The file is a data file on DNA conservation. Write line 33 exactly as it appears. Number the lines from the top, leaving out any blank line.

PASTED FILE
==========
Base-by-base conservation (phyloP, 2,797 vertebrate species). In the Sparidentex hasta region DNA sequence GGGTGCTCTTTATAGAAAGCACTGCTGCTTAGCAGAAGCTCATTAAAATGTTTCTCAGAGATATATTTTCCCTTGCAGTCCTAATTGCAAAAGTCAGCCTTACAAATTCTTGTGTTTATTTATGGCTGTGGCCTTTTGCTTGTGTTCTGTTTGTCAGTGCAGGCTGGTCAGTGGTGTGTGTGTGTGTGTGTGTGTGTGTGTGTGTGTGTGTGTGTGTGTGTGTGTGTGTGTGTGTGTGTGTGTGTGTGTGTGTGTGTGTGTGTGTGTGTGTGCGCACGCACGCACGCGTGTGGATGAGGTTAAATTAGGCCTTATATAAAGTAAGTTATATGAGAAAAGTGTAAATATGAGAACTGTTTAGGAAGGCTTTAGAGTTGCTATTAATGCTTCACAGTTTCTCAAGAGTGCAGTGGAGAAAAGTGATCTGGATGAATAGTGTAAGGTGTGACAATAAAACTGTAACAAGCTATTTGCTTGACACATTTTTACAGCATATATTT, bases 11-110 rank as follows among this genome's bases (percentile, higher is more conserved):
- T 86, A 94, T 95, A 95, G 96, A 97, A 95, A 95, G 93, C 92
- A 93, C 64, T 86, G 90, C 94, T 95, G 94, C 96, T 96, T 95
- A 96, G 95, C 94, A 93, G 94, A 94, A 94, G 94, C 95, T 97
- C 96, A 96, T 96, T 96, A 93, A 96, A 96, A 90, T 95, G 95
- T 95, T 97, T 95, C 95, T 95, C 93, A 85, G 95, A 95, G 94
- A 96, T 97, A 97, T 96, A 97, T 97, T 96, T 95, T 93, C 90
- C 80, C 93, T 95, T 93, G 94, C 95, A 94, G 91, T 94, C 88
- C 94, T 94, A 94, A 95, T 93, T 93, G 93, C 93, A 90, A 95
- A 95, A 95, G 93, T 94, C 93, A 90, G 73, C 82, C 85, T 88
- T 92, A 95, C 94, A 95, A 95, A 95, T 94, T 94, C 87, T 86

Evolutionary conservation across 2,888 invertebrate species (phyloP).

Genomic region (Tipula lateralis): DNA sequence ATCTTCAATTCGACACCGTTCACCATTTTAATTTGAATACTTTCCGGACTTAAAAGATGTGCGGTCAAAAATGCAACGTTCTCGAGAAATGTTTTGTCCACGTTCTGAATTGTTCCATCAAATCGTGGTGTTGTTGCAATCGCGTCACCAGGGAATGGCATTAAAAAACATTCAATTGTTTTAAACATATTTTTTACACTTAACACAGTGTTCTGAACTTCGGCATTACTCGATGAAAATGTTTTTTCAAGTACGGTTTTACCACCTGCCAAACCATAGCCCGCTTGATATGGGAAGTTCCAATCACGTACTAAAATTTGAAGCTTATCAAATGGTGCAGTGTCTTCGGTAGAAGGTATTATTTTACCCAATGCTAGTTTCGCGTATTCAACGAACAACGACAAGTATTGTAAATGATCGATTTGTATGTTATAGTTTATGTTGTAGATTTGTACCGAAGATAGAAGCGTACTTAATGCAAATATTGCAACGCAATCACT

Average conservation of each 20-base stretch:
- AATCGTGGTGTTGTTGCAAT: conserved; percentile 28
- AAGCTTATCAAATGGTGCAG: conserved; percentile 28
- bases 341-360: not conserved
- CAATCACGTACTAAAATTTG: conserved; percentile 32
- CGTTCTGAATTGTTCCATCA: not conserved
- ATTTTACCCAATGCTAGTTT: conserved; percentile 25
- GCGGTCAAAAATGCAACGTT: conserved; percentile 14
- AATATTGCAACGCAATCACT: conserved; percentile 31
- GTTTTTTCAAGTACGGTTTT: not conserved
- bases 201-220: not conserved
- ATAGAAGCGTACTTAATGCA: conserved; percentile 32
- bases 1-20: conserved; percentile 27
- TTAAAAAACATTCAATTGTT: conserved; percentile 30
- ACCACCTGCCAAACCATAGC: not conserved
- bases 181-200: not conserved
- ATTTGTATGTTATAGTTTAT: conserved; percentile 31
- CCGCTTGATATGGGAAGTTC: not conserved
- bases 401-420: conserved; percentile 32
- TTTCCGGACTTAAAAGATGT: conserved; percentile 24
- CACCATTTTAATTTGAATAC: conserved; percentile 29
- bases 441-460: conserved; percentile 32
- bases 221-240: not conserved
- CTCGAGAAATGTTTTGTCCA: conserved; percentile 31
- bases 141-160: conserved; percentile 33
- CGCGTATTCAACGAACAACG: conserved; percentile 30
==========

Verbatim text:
- TTTCCGGACTTAAAAGATGT: conserved; percentile 24